My gorgeous bearded irises - all blues, lilacs and a sumptuous black (last pic) - are from specialist nurseries (probably Tempo Two) while a few pure white ones came from my sister.
But why do I have one or two dull purple ones with touches of brown, like those I remember in my childhood home? Did Mum give me this one? I'm afraid there's no room for sentiment: these will be pulled out (along with a dull yellow iris and a brown, yes brown, iris). Besides, I think they came from my sister, and were thought to be white ones (oops).
Similarly, many of my daffodils are (more) recent acquisitions in sulphurs and whites - and not so many of the gold `King Alfred' style.
There's one exception, and I'm loving it.
Once Dad sold the house, he (finally!) let us take a little of the bulbs and perennials in Mum's garden. (It was autumn so I now have a few nerines, one of the autumn-flowering bulbs that don't do well here. How I yearn for some of Mum's snowdrops (Galanthus)!)
One of the best plants I dug up (but replanted most) was good old Gladiolus `The Bride' (above) which I've loved since the 1980's, when it was fashionable. It remains my favourite among the `cottage gladioli', those sweet flowers only one step away from the species, shorter with smaller flowers than the Dame Edna type, all in perfect proportion.
(Gladiolus carneus, blushing bride gladiolus, is in naturalistic clumps in the silver-and-raspberry bed, flowering profusely amidst the pink perennials and silver Artemisia's. Maybe this is bulb easier to grow?)
Mum had a story about her petite gladioli. She'd started to plant the garden before house building commenced, and one of the builders asked her: What was that attractive plant? `That's a species gladiolus [close to it, anyhow!] before they started breeding and improving them [into the large Dame Edna-type hybrids].' Wonderingly, he replied: `Why did they ever bother?' Yes indeed-y. (Cue clashing cymbals.)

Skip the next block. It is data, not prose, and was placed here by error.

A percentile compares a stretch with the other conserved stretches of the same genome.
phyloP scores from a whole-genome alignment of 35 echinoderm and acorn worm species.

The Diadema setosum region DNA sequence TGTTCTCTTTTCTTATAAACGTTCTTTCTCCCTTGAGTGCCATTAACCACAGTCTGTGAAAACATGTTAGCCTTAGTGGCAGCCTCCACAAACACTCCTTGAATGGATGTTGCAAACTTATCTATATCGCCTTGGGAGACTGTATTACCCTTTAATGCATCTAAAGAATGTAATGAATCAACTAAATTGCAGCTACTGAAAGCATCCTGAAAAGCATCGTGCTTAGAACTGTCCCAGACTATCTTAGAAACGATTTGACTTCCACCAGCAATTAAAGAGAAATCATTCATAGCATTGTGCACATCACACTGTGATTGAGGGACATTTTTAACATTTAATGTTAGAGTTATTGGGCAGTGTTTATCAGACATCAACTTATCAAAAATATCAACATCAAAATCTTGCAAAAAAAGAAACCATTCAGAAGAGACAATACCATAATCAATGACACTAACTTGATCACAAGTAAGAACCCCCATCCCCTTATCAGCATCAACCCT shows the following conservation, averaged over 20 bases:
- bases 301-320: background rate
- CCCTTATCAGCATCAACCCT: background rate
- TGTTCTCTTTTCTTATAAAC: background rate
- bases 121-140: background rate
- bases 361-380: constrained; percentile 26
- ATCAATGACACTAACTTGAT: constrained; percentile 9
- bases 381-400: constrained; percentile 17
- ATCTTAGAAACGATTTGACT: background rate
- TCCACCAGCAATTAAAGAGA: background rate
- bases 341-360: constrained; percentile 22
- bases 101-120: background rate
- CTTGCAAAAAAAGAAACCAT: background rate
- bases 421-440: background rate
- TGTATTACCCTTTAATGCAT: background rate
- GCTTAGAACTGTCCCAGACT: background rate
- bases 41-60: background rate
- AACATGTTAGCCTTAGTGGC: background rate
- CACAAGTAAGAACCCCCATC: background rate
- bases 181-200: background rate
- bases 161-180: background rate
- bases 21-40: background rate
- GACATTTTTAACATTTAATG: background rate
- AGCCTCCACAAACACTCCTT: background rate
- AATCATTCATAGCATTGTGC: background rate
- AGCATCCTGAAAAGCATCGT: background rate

But then she and I always liked small flowers.
Gladiolus `The Bride' isn't petite, to be honest, but significantly smaller than Dame Edna's favourite flower; they are certainly large enough for panache, especially in my large clumps.
Gladiolus x colvillei `The Bride' was a wonderful hybrid that arose by accident in 1871; long enough ago that I'm calling it an antique flower. It's still close to its South African forebears; it's like a granddaughter that's married into the aristocracy. (Gladiolus x colvillei was bred in 1823 or earlier, in the UK, from South African species G. tristus and G. cardinalis. While gorgeous (petite lemon flowers on upright stems), G. tristus can be weedy in Victoria and Tasmania. Aren't all the best bulbs a bit weedy? (Don't start me on that horrendous bulb, often for sale, Nectaroscordum. It's a monster! Don't plant it! - you have been warned.) OK, not Onion Weed (Allium triquetrum); no one (sane) could want to plant this smelly, well-named thug.)
This spring `The Bride' gladioli have opened myriad milky blooms; they are not too tall; and like the best plantings, there's 3 clumps near each other with other sweet plants around them, to give year-round flowers. Maybe they are doing well because they were large corms compared with ones I've bought in the past.
And it reminds me of Mum - and her last garden.
Jill Weatherhead is horticulturist, writer, garden designer and principal at Jill Weatherhead Garden Design who lives in the Dandenong Ranges east of Melbourne, and works throughout Victoria. (www.jillweatherheadgardendesign.com.au)